This is what happened: She was returning to her outdoor table when she passed the dog and said “hello.” That’s when the canine reacted. The owner, who was seated at a table, pulled the dog off of her and responded, “I know,” when my friend said “I didn’t touch her.”

Image by S. Hermann & F. Richter from Pixabay

“The woman never apologized or asked how I was. When we left the restaurant I dropped by her table and told her she should have done and only then did she say she was sorry, although she claimed to have said so earlier.” In addition my friend told the woman that if the dog can’t behave she doesn’t belong in restaurants.

She overheard the dog owner tell another restaurant patron that the dog was a rescue and becomes aggressive if anyone comes near.

In a previous post, “Service of Will Your Pooch–or Parrot–Pass the Scrutiny of a Co-Op Board?, I mentioned that when we bought a co-op apartment decades ago a board member interviewed a tenant of the building we lived in about our dog’s behavior. Today I see docile pooches on the street with muzzles and assume the precaution is required by a landlord, condo or co-op board. Some buildings make dogs use service elevators to avoid potentially nasty confrontations with other tenants in passenger elevators.

Restaurants have spent a great deal to create attractive outdoor spaces. They are not shutting down as NYC increasingly sheds its pandemic restrictions that caused them to crop up in the first place. In fact Governor Cuomo just extended for a year permission for restaurant outdoor dining structures that take up parking, sidewalk and driving spaces in the city. Do you think that there should be protocol for pet owners who bring their canines to outdoor restaurants as clearly some take no precautions to safeguard other patrons even when they know their pet has aggression issues?

Service of “But Everyone Does It”

July 5th, 2021

Categories: Age, Cheating, Everyone Does It, Job Hunt, Lies, Resume, Taxes, Weight

Image by Steve Buissinne from Pixabay

People cheat on their taxes and some claim everyone does, but best not try. Ask Allen Weisselberg.

Taxes aren’t the only thing people fiddle with.  One friend lied to the anesthesiologist about her weight. She thought that was why she woke up in the middle of the operation. A doctor subsequently told me that wouldn’t happen for that reason. But still, not a good idea to underestimate.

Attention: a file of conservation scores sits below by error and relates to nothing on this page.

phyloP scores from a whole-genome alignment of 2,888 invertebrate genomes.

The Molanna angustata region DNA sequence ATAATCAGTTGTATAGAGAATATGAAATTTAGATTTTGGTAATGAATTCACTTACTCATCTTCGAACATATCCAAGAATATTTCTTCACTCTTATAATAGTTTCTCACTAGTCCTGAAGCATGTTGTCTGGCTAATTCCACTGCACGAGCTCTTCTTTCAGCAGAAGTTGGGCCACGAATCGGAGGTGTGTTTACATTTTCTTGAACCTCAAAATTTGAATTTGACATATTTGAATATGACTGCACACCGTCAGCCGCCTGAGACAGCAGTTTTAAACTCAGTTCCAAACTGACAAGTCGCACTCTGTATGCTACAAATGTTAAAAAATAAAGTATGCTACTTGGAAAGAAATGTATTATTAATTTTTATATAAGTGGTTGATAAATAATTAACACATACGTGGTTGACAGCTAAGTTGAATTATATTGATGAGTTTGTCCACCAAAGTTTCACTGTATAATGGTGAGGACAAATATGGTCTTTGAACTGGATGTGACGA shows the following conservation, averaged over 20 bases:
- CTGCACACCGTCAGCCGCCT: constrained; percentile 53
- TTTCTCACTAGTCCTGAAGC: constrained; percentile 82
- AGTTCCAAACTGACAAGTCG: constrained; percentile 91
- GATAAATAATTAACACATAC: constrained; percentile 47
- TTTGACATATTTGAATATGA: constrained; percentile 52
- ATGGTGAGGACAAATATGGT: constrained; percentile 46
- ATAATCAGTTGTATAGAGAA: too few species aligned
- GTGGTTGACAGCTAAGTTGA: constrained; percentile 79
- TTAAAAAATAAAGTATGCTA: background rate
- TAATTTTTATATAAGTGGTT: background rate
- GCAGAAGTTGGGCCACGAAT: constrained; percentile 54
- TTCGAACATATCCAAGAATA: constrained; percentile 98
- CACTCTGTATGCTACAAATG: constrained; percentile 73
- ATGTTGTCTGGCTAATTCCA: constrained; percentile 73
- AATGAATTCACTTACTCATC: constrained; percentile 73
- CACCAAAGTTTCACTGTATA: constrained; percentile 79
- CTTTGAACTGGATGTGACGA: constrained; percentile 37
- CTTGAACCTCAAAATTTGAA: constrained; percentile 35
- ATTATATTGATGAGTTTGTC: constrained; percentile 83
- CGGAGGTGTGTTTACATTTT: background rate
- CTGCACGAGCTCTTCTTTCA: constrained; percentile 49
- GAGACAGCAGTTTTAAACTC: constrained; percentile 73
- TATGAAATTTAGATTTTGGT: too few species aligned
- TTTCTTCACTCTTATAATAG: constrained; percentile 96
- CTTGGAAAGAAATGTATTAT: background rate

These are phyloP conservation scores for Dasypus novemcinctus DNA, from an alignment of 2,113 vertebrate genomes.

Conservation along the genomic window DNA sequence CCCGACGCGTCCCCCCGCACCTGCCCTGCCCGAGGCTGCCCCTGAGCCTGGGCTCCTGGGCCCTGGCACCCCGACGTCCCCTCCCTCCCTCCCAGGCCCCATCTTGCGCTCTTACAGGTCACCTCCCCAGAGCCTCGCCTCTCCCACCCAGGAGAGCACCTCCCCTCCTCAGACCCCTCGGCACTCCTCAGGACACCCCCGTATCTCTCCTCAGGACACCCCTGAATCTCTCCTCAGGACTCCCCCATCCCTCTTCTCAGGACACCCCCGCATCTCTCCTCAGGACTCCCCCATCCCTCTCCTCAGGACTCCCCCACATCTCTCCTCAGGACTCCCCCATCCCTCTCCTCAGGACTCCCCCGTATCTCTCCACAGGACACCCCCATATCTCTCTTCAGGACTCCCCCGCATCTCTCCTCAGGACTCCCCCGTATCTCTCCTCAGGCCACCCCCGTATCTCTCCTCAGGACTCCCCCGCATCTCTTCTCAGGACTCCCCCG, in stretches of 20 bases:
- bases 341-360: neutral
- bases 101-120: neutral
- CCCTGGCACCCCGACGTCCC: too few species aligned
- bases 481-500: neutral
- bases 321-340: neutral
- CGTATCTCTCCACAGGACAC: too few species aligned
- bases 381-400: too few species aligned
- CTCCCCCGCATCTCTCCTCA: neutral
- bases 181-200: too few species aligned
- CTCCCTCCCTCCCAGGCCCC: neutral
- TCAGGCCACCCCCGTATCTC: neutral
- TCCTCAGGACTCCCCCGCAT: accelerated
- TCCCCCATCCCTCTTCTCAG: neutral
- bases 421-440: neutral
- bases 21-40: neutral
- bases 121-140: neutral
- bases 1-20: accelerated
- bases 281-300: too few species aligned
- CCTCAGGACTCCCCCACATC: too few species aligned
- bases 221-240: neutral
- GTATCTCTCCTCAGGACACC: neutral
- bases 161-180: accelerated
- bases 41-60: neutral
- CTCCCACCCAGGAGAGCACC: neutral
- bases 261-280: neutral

Image by Niek Verlaan from Pixabay

What about people with healthy resumes and years of accomplishments under their professional belts who nonetheless cheat on theirs? Some report a degree they don’t have [which is nuts as it’s so easy to confirm]. Others stretch a three month stint into a year. Many companies make the background check the last thing in what can be a month’s long process, sometimes more. What a shame to be beached after all that. From the employer’s point of view, the thought would be that such a candidate could as easily cheat the company or its clients. “You’re only speaking about a seven month difference,” a few might argue. I say keep it to three if that’s the truth.

One friend learned that his mother was older than she’d admitted when he accompanied her to the doctor towards the end or her life. She hadn’t wanted to be older than his father which was the reason for the discrepancy.

Some people exaggerate their wealth [which I’ve never understood].

What other things do people do–that they shouldn’t–with the excuse that everyone also does it? Any repercussions?

Image by TheDigitalWay from Pixabay

Service of Advice II

July 1st, 2021

Categories: Advice, Bully, Employees, Families, Family, Mentoring, Work

Image by Dean Moriarty from Pixabay

Pauline Phillips, the Abby of “Dear Abby,” had just died at 94 when I first wrote about advice in January 2013.

I loved being a mentor to college students which is vaguely related. I devour advice columns and like to read Philip Galanes’ “Social q” column in The New York Times. What fun to be responsible for such a column as long as the questions–and my answers–don’t involve life and death.

Here are a few topics of recent Galanes columns:

  • “How can I tell my mother-in-law to buzz off?” [She intrudes on the writer’s little time with her parents on a visit home.]
  • “My son is being bullied, and I don’t know what to do.” [He’s a teenager.]
  • “How do I get  parents to stop bankrolling their adult son?” [Query from a sibling.]
  • “Do I really have to tip?” [carpet cleaning service staff.]
  • “Can my kids forgive their brother for his secret wedding?” [It was a surprise to both sets of parents who, along with one best friend, were the only ones in attendance.]
  • “I shouldn’t tell my employer I’m vaccinated, right?” [The writer was leery of the company. It gave gift cards to those who shared photos of vaccination cards.]

Image by StockSnap from Pixabay

David Brooks wrote an opinion piece in the Times recently “Why is it OK to be Mean to the Ugly?” He noted that “We live in a society that abhors discrimination on the basis of many traits. And yet one of the major forms of discrimination is lookism, prejudice against the unattractive. And this gets almost no attention and sparks little outrage. Why?” I’ve seen it in action. All female employees of a company with which I was once familiar were remarkably beautiful–8 level attractive at the very least.

Brooks also wrote: “In survey after survey, beautiful people are described as trustworthy, competent, friendly, likable and intelligent, while ugly people get the opposite labels. This is a version of the halo effect.” He lists the interviews, preferred jobs and bigger salaries they attract, the better grad schools that accept them–even the number of times they are quoted by media. He praises Victoria’s Secret that has opted to change its strategy by switching out its body-perfect models for women with a range of silhouettes.

What questions would you ask an advice columnist? Would you enjoy that gig? What have you observed about what David Brooks called “lookism?”

Image by Anastasia Gepp from Pixabay